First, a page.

Molina Healthcare, which recently reported a staggering quarterly loss, received some welcome good news when a judge ruled that the U.S. government owes it $52 million in risk corridor payments.
The partial summary judgment (PDF), issued Friday by the U.S. Court of Federal Claims, is the second win for an insurer in a risk corridor case. The court ruled in February that the government owes Moda Health $214 million in payments from the program.
The courts sided with the government, however, in a case brought by Maine Community Health Options and one brought by Land of Lincoln Mutual Health Insurance Company. In another case, brought by Blue Cross Blue Shield of North Carolina, the court ruled that the insurer’s claims were premature. Cases brought by other insurers are still winding their way through the court system.
At issue in each of the cases is whether the government broke its statutory obligations laid out in the Affordable Care Act to make payments to health plans that experienced high claims costs. Individual market health plans have not received their due payments because not enough plans paid into the risk corridor program—and crucially, Republicans added a rider to past appropriations bills that prevents the program from using taxpayer money to make up the shortfall.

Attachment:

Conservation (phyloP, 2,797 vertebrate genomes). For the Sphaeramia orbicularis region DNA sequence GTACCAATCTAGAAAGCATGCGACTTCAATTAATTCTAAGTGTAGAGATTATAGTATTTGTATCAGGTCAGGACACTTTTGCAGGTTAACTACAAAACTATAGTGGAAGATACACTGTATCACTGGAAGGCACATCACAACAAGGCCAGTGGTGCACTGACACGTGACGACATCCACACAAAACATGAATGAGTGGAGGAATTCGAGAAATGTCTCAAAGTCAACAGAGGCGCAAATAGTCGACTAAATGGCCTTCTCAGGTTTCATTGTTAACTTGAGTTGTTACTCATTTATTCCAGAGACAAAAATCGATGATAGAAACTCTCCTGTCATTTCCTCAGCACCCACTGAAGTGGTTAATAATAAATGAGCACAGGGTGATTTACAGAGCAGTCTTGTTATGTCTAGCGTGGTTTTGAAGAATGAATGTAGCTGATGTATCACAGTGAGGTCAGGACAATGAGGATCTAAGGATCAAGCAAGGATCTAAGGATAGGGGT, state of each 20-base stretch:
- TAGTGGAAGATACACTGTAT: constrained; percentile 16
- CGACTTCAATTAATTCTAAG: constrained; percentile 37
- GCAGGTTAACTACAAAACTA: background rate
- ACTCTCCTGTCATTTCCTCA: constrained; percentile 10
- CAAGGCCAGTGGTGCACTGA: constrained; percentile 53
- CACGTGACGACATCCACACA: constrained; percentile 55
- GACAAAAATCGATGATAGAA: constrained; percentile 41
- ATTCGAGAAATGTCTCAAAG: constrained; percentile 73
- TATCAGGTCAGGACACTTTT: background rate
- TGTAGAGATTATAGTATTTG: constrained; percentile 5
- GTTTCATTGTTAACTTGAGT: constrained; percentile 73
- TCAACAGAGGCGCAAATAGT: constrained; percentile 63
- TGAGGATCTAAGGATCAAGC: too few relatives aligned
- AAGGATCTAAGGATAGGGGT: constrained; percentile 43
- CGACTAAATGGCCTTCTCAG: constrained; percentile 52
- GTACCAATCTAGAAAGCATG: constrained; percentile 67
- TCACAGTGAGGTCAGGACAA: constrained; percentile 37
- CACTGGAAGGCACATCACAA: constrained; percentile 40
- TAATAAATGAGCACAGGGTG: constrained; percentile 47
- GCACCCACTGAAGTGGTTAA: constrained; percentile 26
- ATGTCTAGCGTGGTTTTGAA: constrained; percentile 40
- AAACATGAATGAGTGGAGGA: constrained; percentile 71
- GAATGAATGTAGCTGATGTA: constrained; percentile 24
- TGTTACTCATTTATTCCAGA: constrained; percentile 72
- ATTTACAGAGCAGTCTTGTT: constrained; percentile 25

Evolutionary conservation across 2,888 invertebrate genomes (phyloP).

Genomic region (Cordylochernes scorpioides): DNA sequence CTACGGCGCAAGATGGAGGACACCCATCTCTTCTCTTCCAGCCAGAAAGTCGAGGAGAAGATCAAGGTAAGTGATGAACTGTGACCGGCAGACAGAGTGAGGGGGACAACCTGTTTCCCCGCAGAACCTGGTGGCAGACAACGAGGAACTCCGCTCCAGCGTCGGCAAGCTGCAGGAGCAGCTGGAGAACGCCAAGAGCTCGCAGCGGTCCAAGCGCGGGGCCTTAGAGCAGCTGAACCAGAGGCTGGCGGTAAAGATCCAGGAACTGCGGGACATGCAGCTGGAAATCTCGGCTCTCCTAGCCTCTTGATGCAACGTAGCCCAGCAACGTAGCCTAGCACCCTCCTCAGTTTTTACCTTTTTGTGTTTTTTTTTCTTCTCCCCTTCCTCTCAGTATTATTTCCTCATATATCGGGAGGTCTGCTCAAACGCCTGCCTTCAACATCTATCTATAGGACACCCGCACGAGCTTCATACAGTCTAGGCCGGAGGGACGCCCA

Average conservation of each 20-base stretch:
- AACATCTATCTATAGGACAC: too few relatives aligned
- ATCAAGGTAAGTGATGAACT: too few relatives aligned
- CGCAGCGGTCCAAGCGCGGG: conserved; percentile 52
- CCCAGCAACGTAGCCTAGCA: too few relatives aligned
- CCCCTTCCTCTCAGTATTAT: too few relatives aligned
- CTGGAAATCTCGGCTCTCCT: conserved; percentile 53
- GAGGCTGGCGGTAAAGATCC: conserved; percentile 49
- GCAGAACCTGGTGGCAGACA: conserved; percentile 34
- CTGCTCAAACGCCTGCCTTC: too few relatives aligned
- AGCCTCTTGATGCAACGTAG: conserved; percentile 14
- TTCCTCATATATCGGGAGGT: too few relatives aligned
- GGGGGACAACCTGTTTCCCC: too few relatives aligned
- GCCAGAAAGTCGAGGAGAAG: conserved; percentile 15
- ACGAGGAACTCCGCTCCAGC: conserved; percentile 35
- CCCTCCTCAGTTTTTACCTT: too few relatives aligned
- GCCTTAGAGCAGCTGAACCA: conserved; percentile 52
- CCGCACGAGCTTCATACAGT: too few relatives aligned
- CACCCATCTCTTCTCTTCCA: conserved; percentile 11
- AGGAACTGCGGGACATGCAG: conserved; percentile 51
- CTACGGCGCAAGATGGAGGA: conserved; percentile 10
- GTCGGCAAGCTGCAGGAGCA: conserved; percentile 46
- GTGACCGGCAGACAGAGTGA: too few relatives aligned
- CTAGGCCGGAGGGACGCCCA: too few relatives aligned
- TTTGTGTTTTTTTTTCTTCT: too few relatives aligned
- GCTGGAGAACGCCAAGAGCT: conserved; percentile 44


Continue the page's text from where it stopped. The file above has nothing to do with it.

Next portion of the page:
In the Maine Community Health Options case, the court dismissed the insurer’s claims based on the fact that these appropriations riders capped payments to insurers, making the program “budget neutral.”
But in Molina’s case, the judge saw it differently, arguing that “Congress did not clearly or adequately express an intent to make the program ‘budget neutral’ in the appropriations riders,” especially since the ACA was unequivocal in stating that paying insurers was a mandatory obligation.
In summary, the government is “liable for its breach of a statutory and contractual obligation to make full annual payments to insurers who participated in the risk corridor program,” the ruling states.
The decision in Molina's favor comes on the heels of much less positive news for the insurer, as it reported last week that it lost $230 million in the second quarter and will exit the ACA exchanges in at least two states as it undergoes a restructuring process. Citing financial losses tied to its individual market business, the company fired its CEO and CFO in May.